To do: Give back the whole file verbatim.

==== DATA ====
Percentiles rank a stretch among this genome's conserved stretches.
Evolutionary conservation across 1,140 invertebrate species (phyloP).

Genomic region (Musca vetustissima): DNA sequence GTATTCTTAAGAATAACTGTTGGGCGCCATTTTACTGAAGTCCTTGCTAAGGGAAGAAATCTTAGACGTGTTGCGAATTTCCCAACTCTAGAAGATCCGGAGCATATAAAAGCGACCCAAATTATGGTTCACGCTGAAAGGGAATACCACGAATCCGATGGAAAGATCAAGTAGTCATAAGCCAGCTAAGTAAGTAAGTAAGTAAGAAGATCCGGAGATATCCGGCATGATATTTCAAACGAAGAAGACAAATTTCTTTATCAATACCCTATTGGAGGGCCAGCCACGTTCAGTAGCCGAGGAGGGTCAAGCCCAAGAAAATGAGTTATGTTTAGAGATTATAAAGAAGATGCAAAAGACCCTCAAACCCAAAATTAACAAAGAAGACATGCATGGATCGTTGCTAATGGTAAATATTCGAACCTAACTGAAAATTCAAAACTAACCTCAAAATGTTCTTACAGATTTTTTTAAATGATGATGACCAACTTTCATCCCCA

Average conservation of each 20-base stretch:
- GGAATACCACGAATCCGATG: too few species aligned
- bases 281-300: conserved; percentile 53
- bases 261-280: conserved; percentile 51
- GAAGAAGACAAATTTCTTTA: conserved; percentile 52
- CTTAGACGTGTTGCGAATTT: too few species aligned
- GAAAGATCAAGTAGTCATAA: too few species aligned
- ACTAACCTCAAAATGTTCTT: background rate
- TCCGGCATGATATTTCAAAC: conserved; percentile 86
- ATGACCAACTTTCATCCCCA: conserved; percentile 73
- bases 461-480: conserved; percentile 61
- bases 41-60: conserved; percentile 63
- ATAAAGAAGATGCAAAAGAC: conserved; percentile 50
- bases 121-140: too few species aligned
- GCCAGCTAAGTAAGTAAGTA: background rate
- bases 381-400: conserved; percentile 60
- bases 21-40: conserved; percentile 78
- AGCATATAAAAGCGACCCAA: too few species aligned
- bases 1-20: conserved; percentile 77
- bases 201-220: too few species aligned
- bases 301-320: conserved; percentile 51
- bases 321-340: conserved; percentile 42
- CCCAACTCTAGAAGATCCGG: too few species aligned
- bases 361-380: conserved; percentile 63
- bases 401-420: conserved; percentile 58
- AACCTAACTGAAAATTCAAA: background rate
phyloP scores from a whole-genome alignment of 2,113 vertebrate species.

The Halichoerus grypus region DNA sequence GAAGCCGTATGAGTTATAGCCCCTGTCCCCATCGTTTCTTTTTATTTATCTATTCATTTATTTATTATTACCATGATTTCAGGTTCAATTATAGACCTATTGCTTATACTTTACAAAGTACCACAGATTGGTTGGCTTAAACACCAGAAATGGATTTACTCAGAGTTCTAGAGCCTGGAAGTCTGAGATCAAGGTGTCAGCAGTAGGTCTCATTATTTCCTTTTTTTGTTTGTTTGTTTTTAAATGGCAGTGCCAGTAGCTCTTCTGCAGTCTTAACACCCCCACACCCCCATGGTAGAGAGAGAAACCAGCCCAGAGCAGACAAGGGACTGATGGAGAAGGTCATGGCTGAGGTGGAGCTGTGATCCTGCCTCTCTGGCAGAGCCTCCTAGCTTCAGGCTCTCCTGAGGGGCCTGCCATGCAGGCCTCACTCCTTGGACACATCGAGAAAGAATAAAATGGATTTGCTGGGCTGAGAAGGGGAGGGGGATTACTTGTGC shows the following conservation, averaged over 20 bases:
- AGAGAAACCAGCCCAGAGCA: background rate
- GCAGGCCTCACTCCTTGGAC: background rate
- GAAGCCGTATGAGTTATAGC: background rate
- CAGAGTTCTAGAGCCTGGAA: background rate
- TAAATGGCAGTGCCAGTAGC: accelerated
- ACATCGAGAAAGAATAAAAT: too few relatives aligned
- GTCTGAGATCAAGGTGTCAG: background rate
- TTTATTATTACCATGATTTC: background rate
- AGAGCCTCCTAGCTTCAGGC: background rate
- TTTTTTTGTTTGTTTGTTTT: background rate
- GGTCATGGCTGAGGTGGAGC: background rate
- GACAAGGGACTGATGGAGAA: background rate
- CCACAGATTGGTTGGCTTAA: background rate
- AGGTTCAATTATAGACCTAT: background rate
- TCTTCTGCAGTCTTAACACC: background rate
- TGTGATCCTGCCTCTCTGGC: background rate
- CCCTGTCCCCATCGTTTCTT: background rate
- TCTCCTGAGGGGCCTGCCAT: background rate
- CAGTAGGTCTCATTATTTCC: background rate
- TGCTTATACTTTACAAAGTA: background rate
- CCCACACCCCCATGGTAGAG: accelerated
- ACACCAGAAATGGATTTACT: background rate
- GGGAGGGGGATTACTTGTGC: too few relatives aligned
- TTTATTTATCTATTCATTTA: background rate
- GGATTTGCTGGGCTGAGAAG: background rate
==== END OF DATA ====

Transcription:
Percentiles rank a stretch among this genome's conserved stretches.
Evolutionary conservation across 1,140 invertebrate species (phyloP).

Genomic region (Musca vetustissima): DNA sequence GTATTCTTAAGAATAACTGTTGGGCGCCATTTTACTGAAGTCCTTGCTAAGGGAAGAAATCTTAGACGTGTTGCGAATTTCCCAACTCTAGAAGATCCGGAGCATATAAAAGCGACCCAAATTATGGTTCACGCTGAAAGGGAATACCACGAATCCGATGGAAAGATCAAGTAGTCATAAGCCAGCTAAGTAAGTAAGTAAGTAAGAAGATCCGGAGATATCCGGCATGATATTTCAAACGAAGAAGACAAATTTCTTTATCAATACCCTATTGGAGGGCCAGCCACGTTCAGTAGCCGAGGAGGGTCAAGCCCAAGAAAATGAGTTATGTTTAGAGATTATAAAGAAGATGCAAAAGACCCTCAAACCCAAAATTAACAAAGAAGACATGCATGGATCGTTGCTAATGGTAAATATTCGAACCTAACTGAAAATTCAAAACTAACCTCAAAATGTTCTTACAGATTTTTTTAAATGATGATGACCAACTTTCATCCCCA

Average conservation of each 20-base stretch:
- GGAATACCACGAATCCGATG: too few species aligned
- bases 281-300: conserved; percentile 53
- bases 261-280: conserved; percentile 51
- GAAGAAGACAAATTTCTTTA: conserved; percentile 52
- CTTAGACGTGTTGCGAATTT: too few species aligned
- GAAAGATCAAGTAGTCATAA: too few species aligned
- ACTAACCTCAAAATGTTCTT: background rate
- TCCGGCATGATATTTCAAAC: conserved; percentile 86
- ATGACCAACTTTCATCCCCA: conserved; percentile 73
- bases 461-480: conserved; percentile 61
- bases 41-60: conserved; percentile 63
- ATAAAGAAGATGCAAAAGAC: conserved; percentile 50
- bases 121-140: too few species aligned
- GCCAGCTAAGTAAGTAAGTA: background rate
- bases 381-400: conserved; percentile 60
- bases 21-40: conserved; percentile 78
- AGCATATAAAAGCGACCCAA: too few species aligned
- bases 1-20: conserved; percentile 77
- bases 201-220: too few species aligned
- bases 301-320: conserved; percentile 51
- bases 321-340: conserved; percentile 42
- CCCAACTCTAGAAGATCCGG: too few species aligned
- bases 361-380: conserved; percentile 63
- bases 401-420: conserved; percentile 58
- AACCTAACTGAAAATTCAAA: background rate
phyloP scores from a whole-genome alignment of 2,113 vertebrate species.

The Halichoerus grypus region DNA sequence GAAGCCGTATGAGTTATAGCCCCTGTCCCCATCGTTTCTTTTTATTTATCTATTCATTTATTTATTATTACCATGATTTCAGGTTCAATTATAGACCTATTGCTTATACTTTACAAAGTACCACAGATTGGTTGGCTTAAACACCAGAAATGGATTTACTCAGAGTTCTAGAGCCTGGAAGTCTGAGATCAAGGTGTCAGCAGTAGGTCTCATTATTTCCTTTTTTTGTTTGTTTGTTTTTAAATGGCAGTGCCAGTAGCTCTTCTGCAGTCTTAACACCCCCACACCCCCATGGTAGAGAGAGAAACCAGCCCAGAGCAGACAAGGGACTGATGGAGAAGGTCATGGCTGAGGTGGAGCTGTGATCCTGCCTCTCTGGCAGAGCCTCCTAGCTTCAGGCTCTCCTGAGGGGCCTGCCATGCAGGCCTCACTCCTTGGACACATCGAGAAAGAATAAAATGGATTTGCTGGGCTGAGAAGGGGAGGGGGATTACTTGTGC shows the following conservation, averaged over 20 bases:
- AGAGAAACCAGCCCAGAGCA: background rate
- GCAGGCCTCACTCCTTGGAC: background rate
- GAAGCCGTATGAGTTATAGC: background rate
- CAGAGTTCTAGAGCCTGGAA: background rate
- TAAATGGCAGTGCCAGTAGC: accelerated
- ACATCGAGAAAGAATAAAAT: too few relatives aligned
- GTCTGAGATCAAGGTGTCAG: background rate
- TTTATTATTACCATGATTTC: background rate
- AGAGCCTCCTAGCTTCAGGC: background rate
- TTTTTTTGTTTGTTTGTTTT: background rate
- GGTCATGGCTGAGGTGGAGC: background rate
- GACAAGGGACTGATGGAGAA: background rate
- CCACAGATTGGTTGGCTTAA: background rate
- AGGTTCAATTATAGACCTAT: background rate
- TCTTCTGCAGTCTTAACACC: background rate
- TGTGATCCTGCCTCTCTGGC: background rate
- CCCTGTCCCCATCGTTTCTT: background rate
- TCTCCTGAGGGGCCTGCCAT: background rate
- CAGTAGGTCTCATTATTTCC: background rate
- TGCTTATACTTTACAAAGTA: background rate
- CCCACACCCCCATGGTAGAG: accelerated
- ACACCAGAAATGGATTTACT: background rate
- GGGAGGGGGATTACTTGTGC: too few relatives aligned
- TTTATTTATCTATTCATTTA: background rate
- GGATTTGCTGGGCTGAGAAG: background rate